The stunning success of extreme right-wing leader Jean-Marie Le Pen in the first round of French presidential elections was the latest and most clamorous step in a recent, escalating shift to the right in Europe.
A perennial candidate who has been marginalized for decades because of his anti-immigrant and anti-Semitic views, Le Pen came in a surprise second out of a field of 16 presidential hopefuls in Sunday’s vote.
He will face incumbent President Jacques Chirac, a mainstream rightist, in a runoff on May 5.
Le Pen’s success confirmed anti-immigrant sentiment and law-and-order concerns among the electorate, and moved these issues from the fringes to the center of mainstream political debate.
His showing also demonstrated a deep-seated popular disillusionment with mainstream political forces and their ability to deal with voter concerns.
It also reflected a clear trend on a continent facing major transformations as the European Union attempts to do away with borders and revamp traditional political, social and economic relations.
How to deal with an increasing influx of refugees, asylum seekers and illegal immigrants from the developing world has become a key — and still unresolved — issue across Europe.
Linked to this is the impact of a large and growing Muslim population in many countries.
Friction has increased in the wake of the Sept. 11 terror attacks against the United States and the revelations that Al Qaida terrorist cells apparently had operated with impunity in several Western European countries.
Right-wing populists appeal directly to grassroots fears linking crime, terrorism and job insecurity with immigration, E.U. expansion, globalization — and the mainstream parties’ inability to address these issues.
Britain’s Orthodox chief rabbi, Jonathan Sacks, called Le Pen’s success “a disturbing result in the light of Mr. Le Pen’s racist past, and it should trouble all those with long political memories.”
The far-right, anti-immigrant Freedom Party entered the Austrian government two years ago, thanks in large part to a protest vote by Austrians fed up with the stagnation of mainstream political forces.
In Belgium, the extreme right Vlaams Blok Party won 15 percent of seats in the Flemish Parliament and 9.5 percent of seats in the federal Parliament in 1999.
Far-right parties running on nationalist, law-and-order, anti-immigrant and sometimes anti-E.U. platforms also have made gains in Denmark, Norway, Portugal, Switzerland, Italy and elsewhere.
“I can’t say Le Pen’s strong showing is a shock,” said Paolo Rumiz, of Italy’s left-wing La Repubblica newspaper. “What happened in France could be seen coming. If the success of the right in France today surprises us, it is only because in recent years we did not understand that what was happening in small European countries, those that are more afraid of the impact of globalization, were not isolated cases or exceptions but foreshocks of a political earthquake of continental dimensions.”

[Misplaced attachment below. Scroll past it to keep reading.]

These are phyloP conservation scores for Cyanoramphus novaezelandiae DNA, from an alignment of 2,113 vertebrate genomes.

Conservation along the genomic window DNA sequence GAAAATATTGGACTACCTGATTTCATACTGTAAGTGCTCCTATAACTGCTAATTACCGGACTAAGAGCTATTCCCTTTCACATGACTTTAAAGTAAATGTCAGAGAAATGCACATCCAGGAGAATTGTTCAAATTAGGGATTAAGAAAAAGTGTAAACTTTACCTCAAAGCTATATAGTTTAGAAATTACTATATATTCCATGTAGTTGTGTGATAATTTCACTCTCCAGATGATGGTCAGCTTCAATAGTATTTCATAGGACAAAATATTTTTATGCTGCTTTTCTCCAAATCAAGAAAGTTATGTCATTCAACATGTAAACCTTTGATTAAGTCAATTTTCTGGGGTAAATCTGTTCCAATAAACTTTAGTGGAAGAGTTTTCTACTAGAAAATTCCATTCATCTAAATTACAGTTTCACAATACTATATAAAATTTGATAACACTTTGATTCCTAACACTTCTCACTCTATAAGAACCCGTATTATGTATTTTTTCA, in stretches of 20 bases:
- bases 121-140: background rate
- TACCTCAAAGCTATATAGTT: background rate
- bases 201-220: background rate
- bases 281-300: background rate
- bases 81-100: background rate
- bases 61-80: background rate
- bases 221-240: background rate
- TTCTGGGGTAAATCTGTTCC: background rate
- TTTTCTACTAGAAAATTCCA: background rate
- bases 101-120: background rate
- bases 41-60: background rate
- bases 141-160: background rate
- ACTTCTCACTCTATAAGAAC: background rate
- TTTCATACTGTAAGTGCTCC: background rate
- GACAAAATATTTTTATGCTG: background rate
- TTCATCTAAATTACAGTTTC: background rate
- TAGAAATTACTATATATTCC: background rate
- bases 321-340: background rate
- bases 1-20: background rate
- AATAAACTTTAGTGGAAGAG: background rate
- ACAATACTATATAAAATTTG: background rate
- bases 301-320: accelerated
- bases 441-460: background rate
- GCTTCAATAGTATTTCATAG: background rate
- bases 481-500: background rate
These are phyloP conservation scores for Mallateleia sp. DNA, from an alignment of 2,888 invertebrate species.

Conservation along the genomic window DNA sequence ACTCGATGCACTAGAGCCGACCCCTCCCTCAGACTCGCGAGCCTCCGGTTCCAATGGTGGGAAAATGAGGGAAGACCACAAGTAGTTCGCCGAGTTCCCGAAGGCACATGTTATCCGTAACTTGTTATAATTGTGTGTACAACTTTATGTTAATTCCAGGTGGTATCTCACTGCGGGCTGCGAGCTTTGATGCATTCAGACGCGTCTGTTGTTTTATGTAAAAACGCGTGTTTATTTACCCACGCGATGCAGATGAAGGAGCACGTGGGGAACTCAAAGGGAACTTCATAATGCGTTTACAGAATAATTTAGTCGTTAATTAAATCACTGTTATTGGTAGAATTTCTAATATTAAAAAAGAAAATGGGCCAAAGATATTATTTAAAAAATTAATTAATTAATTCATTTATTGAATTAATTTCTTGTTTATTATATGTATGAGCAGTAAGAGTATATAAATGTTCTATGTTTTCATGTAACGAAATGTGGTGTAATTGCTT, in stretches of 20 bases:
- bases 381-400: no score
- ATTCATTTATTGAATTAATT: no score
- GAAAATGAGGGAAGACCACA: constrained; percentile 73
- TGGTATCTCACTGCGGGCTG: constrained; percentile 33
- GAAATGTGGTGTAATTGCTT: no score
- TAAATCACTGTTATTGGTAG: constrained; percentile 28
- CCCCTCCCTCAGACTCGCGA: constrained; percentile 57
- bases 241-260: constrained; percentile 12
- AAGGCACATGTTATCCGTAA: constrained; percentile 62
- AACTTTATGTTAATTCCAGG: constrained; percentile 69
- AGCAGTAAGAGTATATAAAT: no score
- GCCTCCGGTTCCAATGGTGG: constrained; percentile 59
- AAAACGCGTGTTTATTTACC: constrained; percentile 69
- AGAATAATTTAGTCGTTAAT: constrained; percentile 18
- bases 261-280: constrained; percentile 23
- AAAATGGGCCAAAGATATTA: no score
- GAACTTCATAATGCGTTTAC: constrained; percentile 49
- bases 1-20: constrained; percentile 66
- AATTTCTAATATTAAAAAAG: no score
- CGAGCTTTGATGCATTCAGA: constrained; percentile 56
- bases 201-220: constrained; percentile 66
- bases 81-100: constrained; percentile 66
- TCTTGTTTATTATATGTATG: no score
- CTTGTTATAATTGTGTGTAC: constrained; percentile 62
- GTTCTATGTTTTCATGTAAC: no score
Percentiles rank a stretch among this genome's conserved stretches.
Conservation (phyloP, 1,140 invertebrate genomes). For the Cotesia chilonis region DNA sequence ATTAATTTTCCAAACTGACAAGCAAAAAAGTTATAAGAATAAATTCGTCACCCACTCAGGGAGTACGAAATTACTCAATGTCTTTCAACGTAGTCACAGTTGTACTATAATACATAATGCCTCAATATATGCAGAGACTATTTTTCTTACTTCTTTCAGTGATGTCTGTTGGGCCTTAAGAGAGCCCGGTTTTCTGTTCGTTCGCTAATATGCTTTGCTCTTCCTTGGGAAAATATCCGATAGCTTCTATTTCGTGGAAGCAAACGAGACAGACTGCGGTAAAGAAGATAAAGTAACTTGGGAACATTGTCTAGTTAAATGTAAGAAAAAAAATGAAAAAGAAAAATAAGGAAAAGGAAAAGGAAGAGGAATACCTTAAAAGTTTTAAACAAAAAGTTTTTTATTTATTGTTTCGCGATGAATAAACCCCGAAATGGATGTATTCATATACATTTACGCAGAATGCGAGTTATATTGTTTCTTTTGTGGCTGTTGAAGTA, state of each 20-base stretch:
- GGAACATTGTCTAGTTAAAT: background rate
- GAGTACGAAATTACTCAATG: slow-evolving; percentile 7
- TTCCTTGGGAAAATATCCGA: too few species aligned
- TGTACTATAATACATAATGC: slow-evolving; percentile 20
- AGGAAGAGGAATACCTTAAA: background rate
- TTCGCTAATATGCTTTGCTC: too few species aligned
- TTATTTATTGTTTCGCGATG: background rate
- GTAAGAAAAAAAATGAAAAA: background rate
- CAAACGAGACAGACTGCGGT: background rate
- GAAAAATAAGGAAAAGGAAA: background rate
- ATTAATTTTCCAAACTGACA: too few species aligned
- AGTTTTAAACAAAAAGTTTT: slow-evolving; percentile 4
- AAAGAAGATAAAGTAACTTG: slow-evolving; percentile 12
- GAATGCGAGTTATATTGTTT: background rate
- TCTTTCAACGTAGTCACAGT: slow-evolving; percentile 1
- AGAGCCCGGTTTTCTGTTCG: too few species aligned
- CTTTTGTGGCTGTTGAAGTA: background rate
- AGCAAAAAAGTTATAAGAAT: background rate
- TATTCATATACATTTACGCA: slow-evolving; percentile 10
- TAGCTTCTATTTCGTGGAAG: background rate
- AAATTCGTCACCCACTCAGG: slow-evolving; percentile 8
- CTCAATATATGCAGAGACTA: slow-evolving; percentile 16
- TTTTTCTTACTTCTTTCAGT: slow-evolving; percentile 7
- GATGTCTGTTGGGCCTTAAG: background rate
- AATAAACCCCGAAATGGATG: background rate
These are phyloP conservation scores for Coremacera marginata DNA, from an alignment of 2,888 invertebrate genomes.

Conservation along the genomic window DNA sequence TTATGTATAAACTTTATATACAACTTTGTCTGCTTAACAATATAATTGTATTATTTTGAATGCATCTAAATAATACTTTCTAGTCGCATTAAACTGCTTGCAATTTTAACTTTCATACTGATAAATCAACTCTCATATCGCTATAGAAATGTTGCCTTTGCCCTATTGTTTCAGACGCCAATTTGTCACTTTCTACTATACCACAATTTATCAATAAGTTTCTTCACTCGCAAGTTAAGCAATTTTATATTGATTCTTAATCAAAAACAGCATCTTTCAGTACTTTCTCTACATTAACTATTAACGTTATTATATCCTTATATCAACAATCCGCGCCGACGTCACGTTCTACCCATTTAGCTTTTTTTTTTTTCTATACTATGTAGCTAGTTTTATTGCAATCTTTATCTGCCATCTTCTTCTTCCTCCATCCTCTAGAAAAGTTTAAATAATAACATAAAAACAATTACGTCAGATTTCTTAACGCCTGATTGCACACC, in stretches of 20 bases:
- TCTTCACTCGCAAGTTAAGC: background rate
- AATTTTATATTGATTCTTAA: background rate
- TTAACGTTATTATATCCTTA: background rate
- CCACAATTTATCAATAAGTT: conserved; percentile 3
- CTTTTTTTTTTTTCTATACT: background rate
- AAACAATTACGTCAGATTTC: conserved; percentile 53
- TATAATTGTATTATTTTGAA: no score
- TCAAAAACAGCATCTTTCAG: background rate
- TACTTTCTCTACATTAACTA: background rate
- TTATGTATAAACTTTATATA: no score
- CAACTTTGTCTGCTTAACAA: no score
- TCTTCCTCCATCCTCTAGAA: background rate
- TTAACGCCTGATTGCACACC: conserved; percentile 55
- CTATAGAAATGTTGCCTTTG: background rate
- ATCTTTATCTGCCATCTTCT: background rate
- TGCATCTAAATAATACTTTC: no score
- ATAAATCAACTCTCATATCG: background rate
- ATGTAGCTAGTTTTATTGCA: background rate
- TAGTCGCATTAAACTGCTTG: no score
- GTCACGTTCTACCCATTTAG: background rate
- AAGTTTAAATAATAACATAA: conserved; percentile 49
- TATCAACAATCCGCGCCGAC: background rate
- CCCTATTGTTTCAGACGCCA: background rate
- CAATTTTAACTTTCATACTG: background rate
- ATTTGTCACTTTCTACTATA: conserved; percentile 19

Indeed, rightist leaders in small countries greeted Le Pen’s success with a sense of glee.
In Austria, where France strongly backed E.U. sanctions after the Freedom Party entered the ruling coalition, a spokesman called the vote a “slap in the face for the inventors and initiators of the E.U. sanctions against the Austrian government.”
In Belgium, Vlaams Blok leader Filip Dewinter said he was “very, very pleased that Le Pen scored such a large victory. It’s not surprising that French voters are moving to a far-right party. They have the same problems of insecurity, of immigration and political corruption” as do other countries.
A wave of anti-Semitic incidents in parts of Europe in recent months — largely at the hands of Arab youths protesting Israeli military retaliation against the Palestinians — has aroused fears that the surge of the far-right might bolster such acts and unleash a more widespread, latent anti-Semitism.
Jews have sharply criticized European governments for failing to crack down against anti-Jewish violence and for maintaining a one-sided, pro-Palestinian bias.
Paradoxically, many Jews share the right wing’s distrust and concerns about immigrants and the Muslim presence.
And, ironically, at least some right-wing leaders profess themselves to be friends of Israel and the Jewish people.
Pim Fortuyn, for example, who heads a rightist movement in the Netherlands, was described in The New York Times as being “as hostile to Muslim immigrants as he is supportive of Israel.”
In Italy, the right-wing National Alliance, which has roots in fascism, has emerged as one of the most vocal supporters of Israel in its current conflict with the Palestinians.
While most French Jews are expected to vote against Le Pen in the run-off, his unofficial adviser on Jewish affairs, Sonia Arrouas, who is Jewish, said that a Le Pen victory might be in the Jews’ interests.
“Le Pen is opposed to the Arabs and is, therefore, good for the Jews,” Arrouas told the Israeli daily Ha’aretz. “Le Pen is pro-Israel and believes it is the only Western state in the Arab East, and this is why Israel’s security and existence is important to him.”
The Archive of the Jewish Telegraphic Agency includes articles published from 1923 to 2008. Archive stories reflect the journalistic standards and practices of the time they were published.